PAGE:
Review must not squeeze residents' meagre funds
The report by Age Action on the nursing home fees imposed on residents for services not covered by the Fair Deal scheme is full of reasonable and practical suggestions.
Health officials could do worse than take on board some recommendations to solve this emotive and distressing issue.
A review of the Fair Deal scheme by the Department of Health was due last month and is now behind deadline.
Changes must be made to reduce the financial stress faced by residents and also the sense of grievance felt by private nursing home owners.
Private nursing homes say they have to charge for extras like social activities, incontinence wear and therapies, which are not covered by Fair Deal - and Age Action accepts they have a case.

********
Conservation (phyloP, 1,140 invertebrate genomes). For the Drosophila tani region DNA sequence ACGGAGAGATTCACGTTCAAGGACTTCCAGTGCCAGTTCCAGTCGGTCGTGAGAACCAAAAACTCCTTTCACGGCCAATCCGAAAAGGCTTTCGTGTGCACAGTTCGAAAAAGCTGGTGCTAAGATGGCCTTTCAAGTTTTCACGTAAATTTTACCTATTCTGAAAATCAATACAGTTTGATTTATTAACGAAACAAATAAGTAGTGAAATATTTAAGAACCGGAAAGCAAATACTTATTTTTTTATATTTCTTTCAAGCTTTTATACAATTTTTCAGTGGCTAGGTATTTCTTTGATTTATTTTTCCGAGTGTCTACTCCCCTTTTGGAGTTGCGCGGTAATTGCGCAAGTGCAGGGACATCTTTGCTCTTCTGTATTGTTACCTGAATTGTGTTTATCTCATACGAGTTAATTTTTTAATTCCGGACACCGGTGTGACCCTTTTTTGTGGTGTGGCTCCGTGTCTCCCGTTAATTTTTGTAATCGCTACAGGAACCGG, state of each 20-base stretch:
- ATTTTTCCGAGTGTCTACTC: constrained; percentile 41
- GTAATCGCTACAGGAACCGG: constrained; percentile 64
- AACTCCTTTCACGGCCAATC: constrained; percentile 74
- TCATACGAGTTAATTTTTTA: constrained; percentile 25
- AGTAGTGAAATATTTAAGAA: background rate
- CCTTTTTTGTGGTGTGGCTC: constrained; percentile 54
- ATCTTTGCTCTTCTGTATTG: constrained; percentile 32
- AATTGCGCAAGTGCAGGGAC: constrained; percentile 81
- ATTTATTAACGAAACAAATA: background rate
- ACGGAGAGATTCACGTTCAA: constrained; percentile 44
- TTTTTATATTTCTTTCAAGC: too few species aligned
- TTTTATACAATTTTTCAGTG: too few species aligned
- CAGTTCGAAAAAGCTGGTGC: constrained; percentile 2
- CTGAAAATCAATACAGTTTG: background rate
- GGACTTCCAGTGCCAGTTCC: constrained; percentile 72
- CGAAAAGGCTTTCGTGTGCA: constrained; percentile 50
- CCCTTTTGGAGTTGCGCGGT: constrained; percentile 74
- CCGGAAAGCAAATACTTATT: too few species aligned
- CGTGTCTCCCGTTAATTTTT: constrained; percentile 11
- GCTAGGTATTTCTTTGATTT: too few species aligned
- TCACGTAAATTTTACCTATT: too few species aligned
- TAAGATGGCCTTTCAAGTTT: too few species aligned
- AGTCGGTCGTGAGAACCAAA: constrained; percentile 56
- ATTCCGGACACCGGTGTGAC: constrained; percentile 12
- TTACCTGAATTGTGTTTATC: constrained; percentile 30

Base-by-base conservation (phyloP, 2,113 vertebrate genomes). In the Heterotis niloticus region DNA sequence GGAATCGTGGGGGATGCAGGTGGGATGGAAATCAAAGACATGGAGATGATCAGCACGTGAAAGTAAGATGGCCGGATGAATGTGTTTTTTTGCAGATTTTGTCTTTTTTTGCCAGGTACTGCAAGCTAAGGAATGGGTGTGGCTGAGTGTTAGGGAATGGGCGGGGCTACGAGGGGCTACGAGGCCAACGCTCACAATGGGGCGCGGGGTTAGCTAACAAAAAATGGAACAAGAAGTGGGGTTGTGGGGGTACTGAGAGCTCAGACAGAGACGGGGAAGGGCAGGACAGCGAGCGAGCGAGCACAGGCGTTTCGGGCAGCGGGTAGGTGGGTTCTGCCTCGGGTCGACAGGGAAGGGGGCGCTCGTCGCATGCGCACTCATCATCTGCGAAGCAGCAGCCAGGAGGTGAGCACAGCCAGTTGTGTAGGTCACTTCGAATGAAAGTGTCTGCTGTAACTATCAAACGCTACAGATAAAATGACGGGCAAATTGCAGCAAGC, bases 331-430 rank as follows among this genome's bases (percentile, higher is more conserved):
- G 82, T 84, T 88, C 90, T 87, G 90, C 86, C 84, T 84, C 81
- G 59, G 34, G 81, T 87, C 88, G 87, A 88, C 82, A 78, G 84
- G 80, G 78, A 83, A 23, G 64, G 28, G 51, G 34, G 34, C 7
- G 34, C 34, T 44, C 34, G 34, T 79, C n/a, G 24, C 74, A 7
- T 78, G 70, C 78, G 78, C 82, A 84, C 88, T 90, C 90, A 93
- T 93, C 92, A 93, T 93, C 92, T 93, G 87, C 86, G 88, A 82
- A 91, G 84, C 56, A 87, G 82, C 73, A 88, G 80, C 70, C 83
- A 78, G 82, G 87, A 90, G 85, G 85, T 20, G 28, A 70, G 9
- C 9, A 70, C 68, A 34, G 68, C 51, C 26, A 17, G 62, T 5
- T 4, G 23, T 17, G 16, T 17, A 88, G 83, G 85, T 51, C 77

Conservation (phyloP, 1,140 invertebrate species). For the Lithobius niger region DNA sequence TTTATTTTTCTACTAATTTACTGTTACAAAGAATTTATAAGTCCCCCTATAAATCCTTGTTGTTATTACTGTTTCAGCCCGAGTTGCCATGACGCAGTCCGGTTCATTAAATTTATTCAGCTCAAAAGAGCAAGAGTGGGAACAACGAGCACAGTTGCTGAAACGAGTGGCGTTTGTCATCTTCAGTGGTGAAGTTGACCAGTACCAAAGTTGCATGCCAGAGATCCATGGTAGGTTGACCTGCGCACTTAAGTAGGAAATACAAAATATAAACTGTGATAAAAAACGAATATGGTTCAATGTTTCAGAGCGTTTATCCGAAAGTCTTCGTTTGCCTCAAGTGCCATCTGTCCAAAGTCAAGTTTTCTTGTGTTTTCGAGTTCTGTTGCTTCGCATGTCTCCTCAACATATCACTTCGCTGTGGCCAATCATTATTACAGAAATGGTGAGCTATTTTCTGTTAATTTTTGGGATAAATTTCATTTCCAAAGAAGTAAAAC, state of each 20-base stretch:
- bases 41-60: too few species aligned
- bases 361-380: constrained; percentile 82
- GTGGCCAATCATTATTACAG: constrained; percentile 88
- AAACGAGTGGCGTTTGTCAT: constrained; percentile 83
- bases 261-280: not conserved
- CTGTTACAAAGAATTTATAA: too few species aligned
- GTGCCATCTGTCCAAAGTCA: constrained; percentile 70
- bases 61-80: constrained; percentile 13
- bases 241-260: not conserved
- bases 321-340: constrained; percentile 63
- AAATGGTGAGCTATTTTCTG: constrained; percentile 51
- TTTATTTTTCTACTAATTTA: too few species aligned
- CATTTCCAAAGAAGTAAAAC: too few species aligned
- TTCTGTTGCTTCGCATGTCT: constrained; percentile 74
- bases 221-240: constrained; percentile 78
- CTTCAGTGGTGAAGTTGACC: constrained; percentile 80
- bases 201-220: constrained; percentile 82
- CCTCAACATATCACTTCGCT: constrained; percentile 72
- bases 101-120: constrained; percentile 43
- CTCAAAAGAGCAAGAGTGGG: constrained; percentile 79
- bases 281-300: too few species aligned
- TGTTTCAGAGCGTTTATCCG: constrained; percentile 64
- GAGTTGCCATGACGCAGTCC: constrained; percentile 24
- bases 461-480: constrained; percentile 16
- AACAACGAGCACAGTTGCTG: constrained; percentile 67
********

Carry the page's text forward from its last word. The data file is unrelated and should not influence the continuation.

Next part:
But it says they cannot justify exorbitant fees for services elderly people do not use.
There must be some middle ground. And the proposal by Age Action that a resident is independently assessed under the Fair Deal scheme to determine if they need therapies or other supports has merit.
This could then be taken into account in calculating how much the elderly resident pays for their care. Their Fair Deal contribution would be reduced to allow them to pay for these extras. It would mean that their very meagre disposable income is not squeezed.
There also has to be some way of determining how these fees for services are calculated.
The variations in top up fees found by Age Action - ranging from €15 to €100 a week - make no sense.
In the meantime families have been left in limbo. Many of those who have asked the organisation for advice are terrified of the nursing home discovering they have spoken out for fear of repercussions.